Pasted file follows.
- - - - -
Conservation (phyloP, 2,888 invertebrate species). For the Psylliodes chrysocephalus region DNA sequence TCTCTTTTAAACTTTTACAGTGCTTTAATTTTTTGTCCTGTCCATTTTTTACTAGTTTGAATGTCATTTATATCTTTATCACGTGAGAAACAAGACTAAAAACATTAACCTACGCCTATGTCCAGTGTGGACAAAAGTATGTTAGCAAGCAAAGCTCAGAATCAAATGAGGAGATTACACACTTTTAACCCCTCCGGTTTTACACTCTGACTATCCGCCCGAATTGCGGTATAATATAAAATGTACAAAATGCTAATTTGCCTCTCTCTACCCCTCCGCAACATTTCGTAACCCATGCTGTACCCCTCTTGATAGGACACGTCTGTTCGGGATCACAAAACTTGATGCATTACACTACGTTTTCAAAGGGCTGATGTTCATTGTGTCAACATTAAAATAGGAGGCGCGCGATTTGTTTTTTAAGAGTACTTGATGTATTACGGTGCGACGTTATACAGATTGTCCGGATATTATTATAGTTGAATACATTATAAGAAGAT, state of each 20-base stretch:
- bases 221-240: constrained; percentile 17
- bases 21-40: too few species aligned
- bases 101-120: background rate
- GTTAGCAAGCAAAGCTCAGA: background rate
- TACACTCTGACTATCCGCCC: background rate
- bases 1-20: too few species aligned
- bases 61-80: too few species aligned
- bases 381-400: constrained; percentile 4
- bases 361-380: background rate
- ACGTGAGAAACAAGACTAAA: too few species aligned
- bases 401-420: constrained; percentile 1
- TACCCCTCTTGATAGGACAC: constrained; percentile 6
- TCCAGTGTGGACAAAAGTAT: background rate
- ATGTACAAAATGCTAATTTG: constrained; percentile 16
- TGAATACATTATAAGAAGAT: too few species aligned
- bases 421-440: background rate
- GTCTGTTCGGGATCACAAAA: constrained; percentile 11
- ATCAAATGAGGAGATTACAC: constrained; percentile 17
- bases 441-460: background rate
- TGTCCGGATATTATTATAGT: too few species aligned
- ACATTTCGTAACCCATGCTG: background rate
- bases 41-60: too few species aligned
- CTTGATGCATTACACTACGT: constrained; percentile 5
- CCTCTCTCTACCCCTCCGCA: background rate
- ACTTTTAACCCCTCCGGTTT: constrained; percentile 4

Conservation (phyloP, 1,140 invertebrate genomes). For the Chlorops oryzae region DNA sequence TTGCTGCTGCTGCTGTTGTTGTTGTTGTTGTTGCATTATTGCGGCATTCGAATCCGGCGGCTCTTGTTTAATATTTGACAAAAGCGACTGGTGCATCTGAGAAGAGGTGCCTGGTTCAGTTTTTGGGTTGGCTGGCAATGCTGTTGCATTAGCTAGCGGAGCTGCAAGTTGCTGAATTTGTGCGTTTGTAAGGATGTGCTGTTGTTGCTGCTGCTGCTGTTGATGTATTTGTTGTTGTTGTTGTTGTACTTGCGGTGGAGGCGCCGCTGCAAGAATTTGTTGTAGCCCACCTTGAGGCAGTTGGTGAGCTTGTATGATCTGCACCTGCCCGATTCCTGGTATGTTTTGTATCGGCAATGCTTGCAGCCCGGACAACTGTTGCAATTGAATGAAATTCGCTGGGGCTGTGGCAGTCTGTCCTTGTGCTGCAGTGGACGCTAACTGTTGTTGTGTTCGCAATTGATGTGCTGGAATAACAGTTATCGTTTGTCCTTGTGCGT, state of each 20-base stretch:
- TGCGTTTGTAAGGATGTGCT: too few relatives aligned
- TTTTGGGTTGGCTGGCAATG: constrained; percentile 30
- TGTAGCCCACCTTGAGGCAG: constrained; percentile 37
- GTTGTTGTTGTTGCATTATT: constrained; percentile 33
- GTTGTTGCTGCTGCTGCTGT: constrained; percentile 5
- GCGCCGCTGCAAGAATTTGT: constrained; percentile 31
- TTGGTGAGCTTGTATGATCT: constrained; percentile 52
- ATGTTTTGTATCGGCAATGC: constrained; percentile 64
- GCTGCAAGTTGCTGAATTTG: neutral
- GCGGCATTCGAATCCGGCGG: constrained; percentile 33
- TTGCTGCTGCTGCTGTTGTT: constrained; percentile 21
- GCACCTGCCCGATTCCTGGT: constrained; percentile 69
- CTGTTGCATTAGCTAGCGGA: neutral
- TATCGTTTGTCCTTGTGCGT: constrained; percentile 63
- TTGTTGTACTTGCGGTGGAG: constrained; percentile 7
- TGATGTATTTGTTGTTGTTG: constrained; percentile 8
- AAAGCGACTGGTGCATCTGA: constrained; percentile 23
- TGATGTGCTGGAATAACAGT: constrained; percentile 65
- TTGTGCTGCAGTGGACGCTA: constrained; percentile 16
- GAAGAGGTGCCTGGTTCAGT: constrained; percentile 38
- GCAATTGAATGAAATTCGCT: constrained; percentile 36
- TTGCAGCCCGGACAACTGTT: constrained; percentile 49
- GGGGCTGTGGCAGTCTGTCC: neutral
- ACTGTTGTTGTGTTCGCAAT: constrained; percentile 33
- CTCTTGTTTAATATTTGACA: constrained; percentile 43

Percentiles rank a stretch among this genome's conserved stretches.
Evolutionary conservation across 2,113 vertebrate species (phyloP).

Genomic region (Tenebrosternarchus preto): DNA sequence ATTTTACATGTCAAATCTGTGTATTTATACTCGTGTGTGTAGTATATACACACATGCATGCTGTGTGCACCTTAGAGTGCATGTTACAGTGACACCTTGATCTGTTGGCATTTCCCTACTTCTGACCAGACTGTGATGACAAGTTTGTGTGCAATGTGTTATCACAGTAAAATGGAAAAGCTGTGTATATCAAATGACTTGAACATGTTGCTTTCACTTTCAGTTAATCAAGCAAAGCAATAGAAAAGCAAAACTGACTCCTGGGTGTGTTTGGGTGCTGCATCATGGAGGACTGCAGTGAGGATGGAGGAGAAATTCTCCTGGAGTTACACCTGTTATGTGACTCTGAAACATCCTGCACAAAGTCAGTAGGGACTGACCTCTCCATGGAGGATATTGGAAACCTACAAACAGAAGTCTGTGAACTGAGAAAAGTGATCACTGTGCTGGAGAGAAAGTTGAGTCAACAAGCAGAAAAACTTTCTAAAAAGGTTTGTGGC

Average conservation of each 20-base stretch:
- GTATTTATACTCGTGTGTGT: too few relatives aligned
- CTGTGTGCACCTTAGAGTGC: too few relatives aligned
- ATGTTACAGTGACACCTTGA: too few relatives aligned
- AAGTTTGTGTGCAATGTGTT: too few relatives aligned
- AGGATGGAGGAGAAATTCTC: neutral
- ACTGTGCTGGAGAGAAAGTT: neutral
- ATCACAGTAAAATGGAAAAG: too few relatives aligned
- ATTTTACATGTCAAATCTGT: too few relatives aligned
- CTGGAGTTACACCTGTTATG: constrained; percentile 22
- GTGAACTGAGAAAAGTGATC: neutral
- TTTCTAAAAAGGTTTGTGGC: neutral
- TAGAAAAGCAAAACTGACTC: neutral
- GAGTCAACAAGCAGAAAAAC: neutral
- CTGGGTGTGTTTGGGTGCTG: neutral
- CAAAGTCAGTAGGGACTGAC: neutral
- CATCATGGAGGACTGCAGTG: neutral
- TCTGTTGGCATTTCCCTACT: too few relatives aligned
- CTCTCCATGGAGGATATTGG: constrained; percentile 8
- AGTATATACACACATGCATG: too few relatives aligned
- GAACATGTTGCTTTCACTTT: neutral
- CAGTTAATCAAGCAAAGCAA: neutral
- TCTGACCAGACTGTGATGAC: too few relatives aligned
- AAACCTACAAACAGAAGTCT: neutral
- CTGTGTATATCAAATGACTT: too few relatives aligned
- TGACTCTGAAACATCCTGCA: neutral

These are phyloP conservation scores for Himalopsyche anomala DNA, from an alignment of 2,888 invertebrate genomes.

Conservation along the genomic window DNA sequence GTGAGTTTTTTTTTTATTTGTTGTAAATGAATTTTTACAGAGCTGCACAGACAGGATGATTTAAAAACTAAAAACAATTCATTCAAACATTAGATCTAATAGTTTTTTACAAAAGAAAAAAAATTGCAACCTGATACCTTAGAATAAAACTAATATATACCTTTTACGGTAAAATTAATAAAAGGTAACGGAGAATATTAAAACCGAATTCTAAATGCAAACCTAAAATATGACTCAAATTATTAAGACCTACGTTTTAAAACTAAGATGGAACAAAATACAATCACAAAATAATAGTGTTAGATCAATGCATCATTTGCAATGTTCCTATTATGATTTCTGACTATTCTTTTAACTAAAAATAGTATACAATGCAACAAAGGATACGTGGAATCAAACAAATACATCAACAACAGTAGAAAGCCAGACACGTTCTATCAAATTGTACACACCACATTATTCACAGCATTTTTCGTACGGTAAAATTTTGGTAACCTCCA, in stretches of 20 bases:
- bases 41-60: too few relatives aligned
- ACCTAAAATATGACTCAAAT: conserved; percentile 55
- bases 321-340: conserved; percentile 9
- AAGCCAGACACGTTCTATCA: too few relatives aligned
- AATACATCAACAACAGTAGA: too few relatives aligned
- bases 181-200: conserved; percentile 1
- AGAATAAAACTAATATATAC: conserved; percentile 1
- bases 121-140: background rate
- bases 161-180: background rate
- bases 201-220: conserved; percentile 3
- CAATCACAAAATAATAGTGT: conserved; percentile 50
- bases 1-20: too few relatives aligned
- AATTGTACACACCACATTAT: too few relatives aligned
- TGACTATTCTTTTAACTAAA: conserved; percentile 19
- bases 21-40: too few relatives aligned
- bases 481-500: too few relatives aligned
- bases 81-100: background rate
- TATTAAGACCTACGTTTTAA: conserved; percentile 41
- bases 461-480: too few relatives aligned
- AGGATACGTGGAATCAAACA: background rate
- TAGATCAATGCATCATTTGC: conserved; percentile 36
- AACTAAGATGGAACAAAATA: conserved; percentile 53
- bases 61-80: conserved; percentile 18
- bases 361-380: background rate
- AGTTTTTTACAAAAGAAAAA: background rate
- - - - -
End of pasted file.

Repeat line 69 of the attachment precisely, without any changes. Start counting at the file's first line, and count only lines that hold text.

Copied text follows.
- GAGTCAACAAGCAGAAAAAC: neutral